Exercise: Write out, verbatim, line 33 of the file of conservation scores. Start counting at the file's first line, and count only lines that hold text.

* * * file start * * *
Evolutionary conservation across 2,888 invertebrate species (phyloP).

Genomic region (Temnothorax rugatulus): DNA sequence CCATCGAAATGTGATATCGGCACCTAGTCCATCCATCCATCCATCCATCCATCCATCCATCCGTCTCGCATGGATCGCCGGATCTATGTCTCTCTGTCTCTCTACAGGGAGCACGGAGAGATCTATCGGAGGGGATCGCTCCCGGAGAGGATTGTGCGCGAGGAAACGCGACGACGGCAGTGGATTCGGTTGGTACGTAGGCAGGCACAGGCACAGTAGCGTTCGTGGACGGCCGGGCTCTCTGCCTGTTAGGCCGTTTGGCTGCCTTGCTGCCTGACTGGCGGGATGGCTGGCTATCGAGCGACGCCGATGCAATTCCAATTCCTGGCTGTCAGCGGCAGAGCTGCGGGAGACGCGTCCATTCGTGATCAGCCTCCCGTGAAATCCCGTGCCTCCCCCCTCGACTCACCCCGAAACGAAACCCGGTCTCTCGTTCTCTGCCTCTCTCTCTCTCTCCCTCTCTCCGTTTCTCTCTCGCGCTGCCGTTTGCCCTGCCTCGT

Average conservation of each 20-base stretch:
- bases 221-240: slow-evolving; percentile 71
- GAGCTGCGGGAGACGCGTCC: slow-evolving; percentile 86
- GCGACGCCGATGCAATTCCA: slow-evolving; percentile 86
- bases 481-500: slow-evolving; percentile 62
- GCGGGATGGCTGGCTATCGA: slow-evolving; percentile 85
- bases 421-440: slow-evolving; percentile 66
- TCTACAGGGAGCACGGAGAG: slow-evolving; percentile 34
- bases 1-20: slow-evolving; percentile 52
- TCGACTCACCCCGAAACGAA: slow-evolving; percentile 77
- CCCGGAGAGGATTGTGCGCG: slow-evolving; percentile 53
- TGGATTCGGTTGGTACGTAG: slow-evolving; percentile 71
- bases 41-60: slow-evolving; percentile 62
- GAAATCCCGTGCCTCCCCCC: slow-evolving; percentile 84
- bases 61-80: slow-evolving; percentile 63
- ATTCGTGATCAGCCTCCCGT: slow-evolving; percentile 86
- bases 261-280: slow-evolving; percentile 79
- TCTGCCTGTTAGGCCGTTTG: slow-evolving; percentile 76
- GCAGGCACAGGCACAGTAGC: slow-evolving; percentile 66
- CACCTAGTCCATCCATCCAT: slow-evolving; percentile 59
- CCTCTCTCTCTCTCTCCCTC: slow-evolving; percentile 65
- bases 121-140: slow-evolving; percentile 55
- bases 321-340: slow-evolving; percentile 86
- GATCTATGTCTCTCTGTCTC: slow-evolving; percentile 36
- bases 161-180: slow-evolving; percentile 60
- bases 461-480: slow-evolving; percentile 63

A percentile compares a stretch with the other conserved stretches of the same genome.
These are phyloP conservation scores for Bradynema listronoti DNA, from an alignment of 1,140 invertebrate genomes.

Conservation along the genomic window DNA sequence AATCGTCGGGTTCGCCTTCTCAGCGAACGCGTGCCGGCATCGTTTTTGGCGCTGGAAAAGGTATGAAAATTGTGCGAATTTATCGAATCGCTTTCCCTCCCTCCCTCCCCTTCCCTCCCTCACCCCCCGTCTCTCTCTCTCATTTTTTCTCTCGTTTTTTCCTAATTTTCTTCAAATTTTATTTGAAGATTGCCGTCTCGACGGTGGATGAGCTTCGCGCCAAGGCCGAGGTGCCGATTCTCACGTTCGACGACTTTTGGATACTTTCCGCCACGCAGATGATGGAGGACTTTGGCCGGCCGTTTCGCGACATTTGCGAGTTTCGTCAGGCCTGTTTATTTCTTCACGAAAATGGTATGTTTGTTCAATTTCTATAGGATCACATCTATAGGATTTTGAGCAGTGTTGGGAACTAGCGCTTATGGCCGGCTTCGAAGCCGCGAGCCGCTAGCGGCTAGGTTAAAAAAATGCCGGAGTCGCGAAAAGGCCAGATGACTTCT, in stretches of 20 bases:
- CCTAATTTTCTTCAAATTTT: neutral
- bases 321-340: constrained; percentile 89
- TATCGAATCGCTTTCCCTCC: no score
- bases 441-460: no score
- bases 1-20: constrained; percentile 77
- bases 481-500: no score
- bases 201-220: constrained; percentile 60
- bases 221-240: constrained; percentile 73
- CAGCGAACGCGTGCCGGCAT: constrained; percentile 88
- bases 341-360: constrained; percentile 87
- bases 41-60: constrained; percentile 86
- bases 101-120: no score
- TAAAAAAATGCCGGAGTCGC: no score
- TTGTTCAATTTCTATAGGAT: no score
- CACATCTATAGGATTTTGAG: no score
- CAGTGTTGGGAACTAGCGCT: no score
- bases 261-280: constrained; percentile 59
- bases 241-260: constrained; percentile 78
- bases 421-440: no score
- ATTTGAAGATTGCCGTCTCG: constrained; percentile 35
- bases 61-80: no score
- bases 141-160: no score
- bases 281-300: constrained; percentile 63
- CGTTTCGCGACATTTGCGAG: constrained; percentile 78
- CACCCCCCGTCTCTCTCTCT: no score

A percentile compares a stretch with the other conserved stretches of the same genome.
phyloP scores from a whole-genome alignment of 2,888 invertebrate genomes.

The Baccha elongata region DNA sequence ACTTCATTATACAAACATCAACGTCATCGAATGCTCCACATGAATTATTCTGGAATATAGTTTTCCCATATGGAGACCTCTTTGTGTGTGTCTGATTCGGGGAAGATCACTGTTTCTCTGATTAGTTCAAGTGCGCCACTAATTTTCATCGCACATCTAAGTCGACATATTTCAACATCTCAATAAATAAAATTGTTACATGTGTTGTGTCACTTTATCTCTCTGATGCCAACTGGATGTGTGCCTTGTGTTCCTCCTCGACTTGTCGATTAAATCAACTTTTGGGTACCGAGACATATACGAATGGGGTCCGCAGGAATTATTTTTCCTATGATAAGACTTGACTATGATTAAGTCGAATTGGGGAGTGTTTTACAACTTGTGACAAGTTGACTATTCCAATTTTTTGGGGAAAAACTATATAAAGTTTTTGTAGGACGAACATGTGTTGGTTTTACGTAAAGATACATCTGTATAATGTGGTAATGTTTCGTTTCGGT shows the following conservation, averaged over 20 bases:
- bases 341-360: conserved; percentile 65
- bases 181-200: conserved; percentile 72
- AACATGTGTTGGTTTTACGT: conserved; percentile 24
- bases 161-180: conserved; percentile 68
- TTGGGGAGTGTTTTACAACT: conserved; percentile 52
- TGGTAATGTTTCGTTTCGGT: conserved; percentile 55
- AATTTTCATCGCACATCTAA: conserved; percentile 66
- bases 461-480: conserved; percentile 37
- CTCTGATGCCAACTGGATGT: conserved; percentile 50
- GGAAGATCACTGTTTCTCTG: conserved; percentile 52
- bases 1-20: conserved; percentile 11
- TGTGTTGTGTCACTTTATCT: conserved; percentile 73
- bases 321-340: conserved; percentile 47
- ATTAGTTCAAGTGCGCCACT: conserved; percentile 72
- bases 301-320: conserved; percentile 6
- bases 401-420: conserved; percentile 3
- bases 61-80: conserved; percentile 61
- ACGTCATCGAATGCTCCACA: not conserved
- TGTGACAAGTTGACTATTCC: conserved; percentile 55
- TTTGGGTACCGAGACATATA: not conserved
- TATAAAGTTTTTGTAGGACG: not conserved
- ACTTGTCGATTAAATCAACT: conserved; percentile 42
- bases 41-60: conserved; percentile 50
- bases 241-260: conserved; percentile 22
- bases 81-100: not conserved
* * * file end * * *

- bases 321-340: constrained; percentile 89